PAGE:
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Life Lessons from the Classics

I love stories!

Children learn through stories and adults spend billions of dollars being transported to another world through stories. We watch stories on TV and at the movies. People have made a business out of telling stories on YouTube. Amazon is making billions selling books that tell stories.

When you get together with your friends, you tell stories; stories about what happened to you, to your children or at work. Stories are powerful. The story you tell yourself about your life is powerful – and it often comes true.

In other words, the story you tell yourself about yourself will be the one your grandchildren tell their children about you. What you believe will happen will happen because what you believe and think controls how you feel. In turn, your feelings determine your actions and what you do – and of course, what you DO determines your results.

When you begin with a better story, you’ll likely have a better ending.

Christmas is a time of year when more stories are told around the world. Some of the most fun stories and best lessons are buried in those stories. Here are my favorite stories from this holiday and what I’ve learned from each. If you have another story you enjoy, or lesson from one of these, please post it in the comment section!

 

Rudolph the Red-Nosed Reindeer

In 1964 this stop-action animated movie was top of the line animation and released as a television special. Today, children may laugh at the animation, but the story is as old as time – and it introduced another reindeer to Santa’s sleigh.

Santa’s original reindeer were Dancer, Prancer, Donner, Vixen, Dasher, Comet, Cupid and Blitzen and named by Clement Clarke Moore in the late 1700s when he wrote the Night Before Christmas. When Santa’s sleigh is depicted today, there’s a small reindeer at the front with a blinking red nose.

I’m reminded that not all of us look the same, and if we did the world would be a pretty boring place. I’m reminded that not all motorcyclists are drug-dealing, gun-toting bad guys and not all preachers have warm, fuzzy personalities. We’re all different and we all have something to offer. And, we are not defined by that difference.  In other words, Rudolph had a nose that got the sleigh through the night, but it doesn’t mean he was good through and through.

The drug-dealing gang member is breaking the law and likely is scary, but he may also be willing to protect his mother with his life.  None of us is what we seem on the exterior.

 

Holiday Inn

Irving Berlin wrote the music for this 1942 musical, featuring the song “White Christmas.” The story is about four people whose lives are interconnected by show businesses and stage performances. At some point, they all pretend to be someone they aren’t.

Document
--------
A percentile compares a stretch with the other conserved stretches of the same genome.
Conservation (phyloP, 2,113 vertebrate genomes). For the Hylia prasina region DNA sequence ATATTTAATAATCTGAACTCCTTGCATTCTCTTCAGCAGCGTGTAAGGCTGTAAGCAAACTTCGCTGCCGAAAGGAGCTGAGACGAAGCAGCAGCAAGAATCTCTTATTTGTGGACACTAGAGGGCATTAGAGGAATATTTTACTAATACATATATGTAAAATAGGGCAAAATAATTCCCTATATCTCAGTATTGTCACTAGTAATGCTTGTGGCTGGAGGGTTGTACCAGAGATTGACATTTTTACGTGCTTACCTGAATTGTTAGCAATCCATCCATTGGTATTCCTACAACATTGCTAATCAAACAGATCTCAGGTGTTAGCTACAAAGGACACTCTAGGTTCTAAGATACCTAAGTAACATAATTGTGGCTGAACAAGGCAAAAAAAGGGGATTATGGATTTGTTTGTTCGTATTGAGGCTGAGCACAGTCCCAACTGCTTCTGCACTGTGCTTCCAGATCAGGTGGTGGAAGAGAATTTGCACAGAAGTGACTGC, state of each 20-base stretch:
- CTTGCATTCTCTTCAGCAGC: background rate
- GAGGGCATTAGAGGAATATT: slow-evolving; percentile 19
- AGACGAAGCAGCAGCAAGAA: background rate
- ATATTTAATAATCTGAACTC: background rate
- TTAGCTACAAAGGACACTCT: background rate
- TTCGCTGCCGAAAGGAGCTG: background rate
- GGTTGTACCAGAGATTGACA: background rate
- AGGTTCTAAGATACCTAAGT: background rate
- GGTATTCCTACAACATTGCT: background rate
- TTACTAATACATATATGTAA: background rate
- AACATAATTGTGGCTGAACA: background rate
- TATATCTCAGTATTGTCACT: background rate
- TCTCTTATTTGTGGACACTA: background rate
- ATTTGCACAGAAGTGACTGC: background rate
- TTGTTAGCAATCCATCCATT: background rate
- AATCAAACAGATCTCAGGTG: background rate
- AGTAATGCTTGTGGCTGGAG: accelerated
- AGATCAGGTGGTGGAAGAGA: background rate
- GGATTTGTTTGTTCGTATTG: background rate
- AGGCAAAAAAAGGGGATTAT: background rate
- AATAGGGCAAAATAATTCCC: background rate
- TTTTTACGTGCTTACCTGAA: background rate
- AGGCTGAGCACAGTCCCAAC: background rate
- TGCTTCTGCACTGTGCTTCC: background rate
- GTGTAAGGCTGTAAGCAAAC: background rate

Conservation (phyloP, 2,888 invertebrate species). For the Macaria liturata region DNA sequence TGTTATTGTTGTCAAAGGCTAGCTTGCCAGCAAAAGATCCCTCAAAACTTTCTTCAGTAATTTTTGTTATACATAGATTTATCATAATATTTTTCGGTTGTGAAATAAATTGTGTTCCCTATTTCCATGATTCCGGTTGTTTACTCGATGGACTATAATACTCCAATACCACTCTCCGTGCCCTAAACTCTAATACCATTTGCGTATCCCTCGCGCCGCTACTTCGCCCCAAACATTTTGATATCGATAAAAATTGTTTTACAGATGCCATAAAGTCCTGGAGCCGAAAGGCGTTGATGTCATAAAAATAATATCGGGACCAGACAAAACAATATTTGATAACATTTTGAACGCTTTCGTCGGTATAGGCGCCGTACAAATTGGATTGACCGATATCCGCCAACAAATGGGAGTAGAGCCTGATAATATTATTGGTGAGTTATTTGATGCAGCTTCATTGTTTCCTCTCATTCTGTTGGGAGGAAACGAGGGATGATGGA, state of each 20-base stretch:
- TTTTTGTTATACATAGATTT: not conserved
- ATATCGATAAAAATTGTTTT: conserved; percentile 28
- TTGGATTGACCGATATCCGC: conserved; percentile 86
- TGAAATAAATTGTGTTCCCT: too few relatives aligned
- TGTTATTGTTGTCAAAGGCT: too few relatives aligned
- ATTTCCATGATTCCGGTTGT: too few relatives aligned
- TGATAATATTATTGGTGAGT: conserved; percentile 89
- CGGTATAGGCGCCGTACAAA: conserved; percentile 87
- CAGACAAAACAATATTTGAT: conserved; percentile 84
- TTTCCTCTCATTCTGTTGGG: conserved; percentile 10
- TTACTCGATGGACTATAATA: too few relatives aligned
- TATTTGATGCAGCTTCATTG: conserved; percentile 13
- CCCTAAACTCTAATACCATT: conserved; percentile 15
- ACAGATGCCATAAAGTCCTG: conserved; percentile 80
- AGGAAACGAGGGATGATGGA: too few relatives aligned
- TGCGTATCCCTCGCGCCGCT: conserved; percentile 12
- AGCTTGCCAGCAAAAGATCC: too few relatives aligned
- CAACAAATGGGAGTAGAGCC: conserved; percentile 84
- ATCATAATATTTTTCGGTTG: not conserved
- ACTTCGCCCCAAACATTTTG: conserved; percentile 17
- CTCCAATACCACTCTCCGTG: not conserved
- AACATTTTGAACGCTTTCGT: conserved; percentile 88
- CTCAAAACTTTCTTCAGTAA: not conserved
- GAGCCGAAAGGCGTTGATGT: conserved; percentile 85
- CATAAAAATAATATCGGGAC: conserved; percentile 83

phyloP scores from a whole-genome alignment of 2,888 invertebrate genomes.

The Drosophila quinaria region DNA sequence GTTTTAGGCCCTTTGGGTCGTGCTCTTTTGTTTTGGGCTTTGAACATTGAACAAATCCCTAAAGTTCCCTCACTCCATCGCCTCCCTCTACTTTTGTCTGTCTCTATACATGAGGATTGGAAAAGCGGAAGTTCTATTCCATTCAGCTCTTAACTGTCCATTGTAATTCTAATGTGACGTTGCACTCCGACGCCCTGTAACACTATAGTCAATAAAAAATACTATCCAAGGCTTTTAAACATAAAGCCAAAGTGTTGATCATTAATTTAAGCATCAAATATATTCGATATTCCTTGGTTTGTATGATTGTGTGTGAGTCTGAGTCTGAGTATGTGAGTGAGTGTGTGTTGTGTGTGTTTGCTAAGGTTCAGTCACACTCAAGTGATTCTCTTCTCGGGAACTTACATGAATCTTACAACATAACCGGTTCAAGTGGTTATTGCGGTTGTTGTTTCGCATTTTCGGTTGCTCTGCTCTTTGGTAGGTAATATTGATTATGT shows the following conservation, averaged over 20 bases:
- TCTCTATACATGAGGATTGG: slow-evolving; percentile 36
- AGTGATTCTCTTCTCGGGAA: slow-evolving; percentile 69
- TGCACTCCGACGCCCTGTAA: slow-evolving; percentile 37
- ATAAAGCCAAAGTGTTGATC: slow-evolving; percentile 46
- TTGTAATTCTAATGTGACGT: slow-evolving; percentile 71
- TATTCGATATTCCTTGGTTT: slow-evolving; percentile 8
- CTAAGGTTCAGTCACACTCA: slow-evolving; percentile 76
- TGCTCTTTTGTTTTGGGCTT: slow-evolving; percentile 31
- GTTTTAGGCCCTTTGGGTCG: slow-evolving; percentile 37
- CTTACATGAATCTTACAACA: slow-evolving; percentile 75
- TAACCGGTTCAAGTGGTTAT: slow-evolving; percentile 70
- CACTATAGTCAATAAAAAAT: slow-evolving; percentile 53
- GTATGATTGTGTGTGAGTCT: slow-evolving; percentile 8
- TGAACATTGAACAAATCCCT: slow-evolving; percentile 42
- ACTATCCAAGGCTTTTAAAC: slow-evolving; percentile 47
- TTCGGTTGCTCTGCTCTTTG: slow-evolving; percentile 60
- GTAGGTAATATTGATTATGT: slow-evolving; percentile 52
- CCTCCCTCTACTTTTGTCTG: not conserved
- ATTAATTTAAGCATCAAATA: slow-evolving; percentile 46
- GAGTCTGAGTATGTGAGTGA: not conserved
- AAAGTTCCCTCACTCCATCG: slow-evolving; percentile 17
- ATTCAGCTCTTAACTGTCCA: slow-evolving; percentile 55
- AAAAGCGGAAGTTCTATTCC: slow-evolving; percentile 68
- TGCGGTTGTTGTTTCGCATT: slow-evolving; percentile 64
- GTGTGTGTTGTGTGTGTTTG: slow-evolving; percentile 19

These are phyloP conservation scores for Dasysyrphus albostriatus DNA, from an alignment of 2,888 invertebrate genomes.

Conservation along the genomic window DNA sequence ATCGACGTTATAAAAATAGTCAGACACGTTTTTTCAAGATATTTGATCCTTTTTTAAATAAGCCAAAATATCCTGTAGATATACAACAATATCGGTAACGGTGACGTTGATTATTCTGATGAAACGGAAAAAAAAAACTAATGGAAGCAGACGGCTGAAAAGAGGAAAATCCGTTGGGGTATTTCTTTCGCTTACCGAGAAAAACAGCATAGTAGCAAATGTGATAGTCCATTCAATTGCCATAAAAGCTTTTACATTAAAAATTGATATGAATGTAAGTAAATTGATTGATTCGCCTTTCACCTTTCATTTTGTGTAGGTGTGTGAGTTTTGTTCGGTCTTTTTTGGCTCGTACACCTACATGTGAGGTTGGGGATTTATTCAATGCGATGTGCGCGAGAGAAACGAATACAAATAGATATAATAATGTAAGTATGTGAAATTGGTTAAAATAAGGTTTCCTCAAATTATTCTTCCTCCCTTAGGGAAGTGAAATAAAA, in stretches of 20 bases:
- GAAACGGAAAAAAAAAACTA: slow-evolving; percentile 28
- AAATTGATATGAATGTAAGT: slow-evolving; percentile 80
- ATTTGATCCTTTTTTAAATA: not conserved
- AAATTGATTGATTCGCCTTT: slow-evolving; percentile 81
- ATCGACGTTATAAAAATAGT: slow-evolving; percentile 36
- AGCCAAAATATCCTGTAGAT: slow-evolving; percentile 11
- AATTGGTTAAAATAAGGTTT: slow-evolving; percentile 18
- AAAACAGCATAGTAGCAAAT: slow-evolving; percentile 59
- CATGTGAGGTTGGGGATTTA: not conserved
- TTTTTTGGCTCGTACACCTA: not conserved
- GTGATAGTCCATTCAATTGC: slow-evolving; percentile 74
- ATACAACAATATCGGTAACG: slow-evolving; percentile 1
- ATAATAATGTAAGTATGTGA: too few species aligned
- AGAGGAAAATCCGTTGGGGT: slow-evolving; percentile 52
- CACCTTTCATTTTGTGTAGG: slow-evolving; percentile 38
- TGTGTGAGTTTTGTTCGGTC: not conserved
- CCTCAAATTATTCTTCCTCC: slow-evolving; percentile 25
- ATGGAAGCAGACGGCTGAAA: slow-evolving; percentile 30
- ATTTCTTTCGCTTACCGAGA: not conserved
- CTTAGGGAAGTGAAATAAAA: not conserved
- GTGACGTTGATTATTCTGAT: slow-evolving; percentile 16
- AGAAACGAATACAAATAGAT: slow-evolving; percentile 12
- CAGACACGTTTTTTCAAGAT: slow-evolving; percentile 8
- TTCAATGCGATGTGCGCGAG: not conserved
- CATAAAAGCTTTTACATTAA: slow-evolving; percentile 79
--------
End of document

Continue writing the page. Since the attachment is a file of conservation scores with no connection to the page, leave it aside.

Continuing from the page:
At some point we all pretend to be someone we aren’t, and like in the movies, we are usually found out. Sometimes the results are ok, and at other times, not so much. The movie makes it appear as if everything turns out well in the end, even when you pretend. But the reality is different.

Pretending is lying about what and who you are. In the 1940s there was a lot of that going on. It was a simpler time, but the problems and challenges that many women faced were never addressed in the public eye. The past looks good through rose-colored lenses, but the present reality is much easier to deal with.

 

How the Grinch Stole Christmas

I love this animated television short released in 1966. There is a little bit of Grinch in all of us. Anytime we think twice about helping, giving or doing for someone other than our self or our family.

In the movie, the Grinch’s heart grew three sizes that day he saw Cindy Lou. This is a gift I look for as I make my daily journey. What will come across my path that will make my heart grow or will tug at my heartstrings. And when it does . . . how will I react?

Sometimes this gift takes me out of my way and interrupts my day. But, it is always a gift because all gifts cost something. It doesn’t have to be a gift to me – it may be that I’m giving a gift to others. And every gift costs something. It may be time, effort, energy or money.

BUT, I also get a gift in return. I get something from giving that I can’t get any other way. I receive more from the gift of giving than I ever give.

 

Miracle on 34th Street

I think the title of the movie says it all. There is a miracle at Christmas that involves Santa and it happens on 34th Street.

There’s a young lady with her daughter, a young lawyer, Santa and large department store. If you haven’t seen this 1947 classic film, it’s time to see it this year. It’s a story of hope, joy and a miracle that we all hope for each Christmas.

 

Christmas is about the birth of Jesus. He’s the reason for the season. It’s often a time we spend introspectively examining our own lives – what we accomplished in the past year and what we hope for in the coming. As you march forward into 2018, remember:

Not everything is as it seems
You don’t have to pretend to be someone you’re not
You will be touched by others and this is a gift to YOU
And
You can expect miracles when you keep God front and center

 

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